Investing in Opportunity (Zones)

A look at multifamily "Opportunity Zones" created through the Tax Cuts and Jobs Act of 2017

The Tax Cuts and Jobs Act of 2017 had a large focus on making changes to the way corporations are taxed, but it also spawned a tax incentive program to encourage capital investment in economically distressed areas of the U.S. Through the use of “opportunity funds”, corporations are able to attract investment into multifamily and commercial real estate in areas that are designated as Opportunity Zones.

Opportunity Funds and an Untapped $6.1 Trillion Market

A 2017 analysis estimated that U.S. households and corporations are sitting on $6.1 trillion of unrealized capital gains in stocks and funds. According to the study, both individual investors and corporations would not want to sell any of these assets to re-invest them, as they would be required to pay capital gains taxes. Through the program, however, re-investing these funds into low-income areas doesn’t carry any incentive restrictions, and they would get to help revitalize low-income areas across the U.S. Unlike the Low-Income Housing Tax Credit (LIHTC) program, which is limited to a specific amount each year, Opportunity Zones are actually written into new IRS regulations, meaning there is no limit to the tax incentives which investors can claim under the program.

In order to qualify for the tax incentives offered through the Opportunity Zones program, investors must invest through an Opportunity Fund. In regards to real estate, an Opportunity Fund must either be used to invest in new construction or substantial rehabilitation of properties, in order to ensure the funds are actually being used to improve the area in question. In the case of building improvements, an Opportunity Fund needs to be invested more in a building’s rehabilitation than it originally invested in the building’s purchase. In either scenario, all construction and rehabilitation work must be completed within 30 months of a property’s purchase.

The Largest Opportunity Funds

Right now, there are quite a few large Opportunity Funds on the market, each of which invests in a slightly different group of assets. Some of the largest include:

  • Caliber Tax Advantaged Opportunity Zone Fund, LP: Planning to deploy $500 million of capital in Arizona, Colorado, Nevada, Texas, and Utah, Caliber’s fund focuses on affordable housing, commercial real estate, hospitality development, mixed-use development, multifamily and single-family residential, and student housing.

  • Allagash Opportunity Zone CRE Fund I: With plans to deploy $500 million of capital in Virginia, North Carolina, and Maryland, the Allagash Fund focuses its investments in commercial real estate, workforce housing, affordable housing, and multifamily residential housing.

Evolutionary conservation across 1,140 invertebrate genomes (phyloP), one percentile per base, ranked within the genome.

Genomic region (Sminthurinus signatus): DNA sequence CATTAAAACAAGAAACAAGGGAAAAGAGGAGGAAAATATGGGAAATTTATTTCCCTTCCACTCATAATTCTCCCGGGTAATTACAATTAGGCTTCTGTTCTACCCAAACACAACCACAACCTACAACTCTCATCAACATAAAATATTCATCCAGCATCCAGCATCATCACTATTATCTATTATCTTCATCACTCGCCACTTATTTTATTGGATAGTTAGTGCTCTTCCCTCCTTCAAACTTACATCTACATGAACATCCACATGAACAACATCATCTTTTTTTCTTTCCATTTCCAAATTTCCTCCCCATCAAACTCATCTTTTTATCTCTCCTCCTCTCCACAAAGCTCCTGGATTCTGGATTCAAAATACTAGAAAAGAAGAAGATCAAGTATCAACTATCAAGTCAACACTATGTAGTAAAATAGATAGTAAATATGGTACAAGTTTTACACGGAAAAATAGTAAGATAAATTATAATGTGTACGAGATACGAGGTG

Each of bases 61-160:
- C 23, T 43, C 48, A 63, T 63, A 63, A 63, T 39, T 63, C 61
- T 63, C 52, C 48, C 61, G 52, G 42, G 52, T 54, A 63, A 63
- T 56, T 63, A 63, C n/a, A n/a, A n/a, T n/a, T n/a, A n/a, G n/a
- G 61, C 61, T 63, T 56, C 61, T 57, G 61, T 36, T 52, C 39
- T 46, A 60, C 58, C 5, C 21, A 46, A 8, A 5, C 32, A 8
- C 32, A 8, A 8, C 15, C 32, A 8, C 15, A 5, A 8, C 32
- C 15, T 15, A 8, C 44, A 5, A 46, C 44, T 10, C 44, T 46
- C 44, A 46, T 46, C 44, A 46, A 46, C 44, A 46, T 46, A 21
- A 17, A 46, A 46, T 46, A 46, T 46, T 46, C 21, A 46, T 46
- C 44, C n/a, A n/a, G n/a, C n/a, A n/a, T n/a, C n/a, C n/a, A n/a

• Cresset-Diversified QOZ Fund: Looking to generate $500 million of capital commitments, Cresset’s fund plans to invest in all 50 states, in asset groups including low-income housing, self-storage, parking, and even relocating existing businesses into Qualified Opportunity Zones.

  • EJF OpZone Fund I LP: Managed by EJF Capital, EJF OpZone Fund I LP also plans to raise $500 million of capital nationwide to focus on investments in affordable housing, mixed-use development, commercial real estate, workforce housing, student housing, and multifamily residential sectors.

  • EquityMultiple Opportunity Zone Fund: Much like the EJF OpZone Fund I LP, EquityMultiple’s Opportunity Zone Fund is attempting to raise $500 million of capital nationwide to invest in commercial real estate, multifamily residential properties, affordable housing, workforce housing development, mixed-use development, and student housing.

Options for Opportunity Zone Financing

Financing Multifamily Properties in Opportunity Zones is as easy as finding common multifamily loan options like Freddie Mac and Fannie Mae Multifamily financing. However, Fannie and Freddie do not offer ground-up construction loans; only property rehabilitation loans and refinancing. For ground-up construction, many investors/developers may wish to obtain a short-term bank construction loan and then refinance into longer-term fixed-rate financing such as a 5-7 year CMBS loan or any of the stellar Fannie Mae or Freddie Mac multifamily mortgage options. They may also want to refinance with a HUD multifamily loan, such as the HUD 223(f) loan for property acquisitions and refinances.

Investors looking to fund LIHTC properties in Opportunity Zones may also benefit from utilizing HUD multifamily loans, such as the HUD 221(d)(4) loan for the construction and substantial rehabilitation of multifamily properties. HUD multifamily loans offer between 87-90% LTV for affordable properties and a reduced mortgage insurance premium (MIP) of 0.45% (as opposed to 0.65% for market-rate projects). Plus, the HUD 221(d)(4) loan offers a fixed-rate 40-year loan term (with an additional 3-year construction period).

For eligible properties, LIHTCs and Opportunity Zone tax credits can also be combined with rental assistance demonstration (RAD) properties — though this is only likely to occur in limited circumstances— such as in RAD demolition and reconstruction projects, which are only a small percentage of all RAD conversions.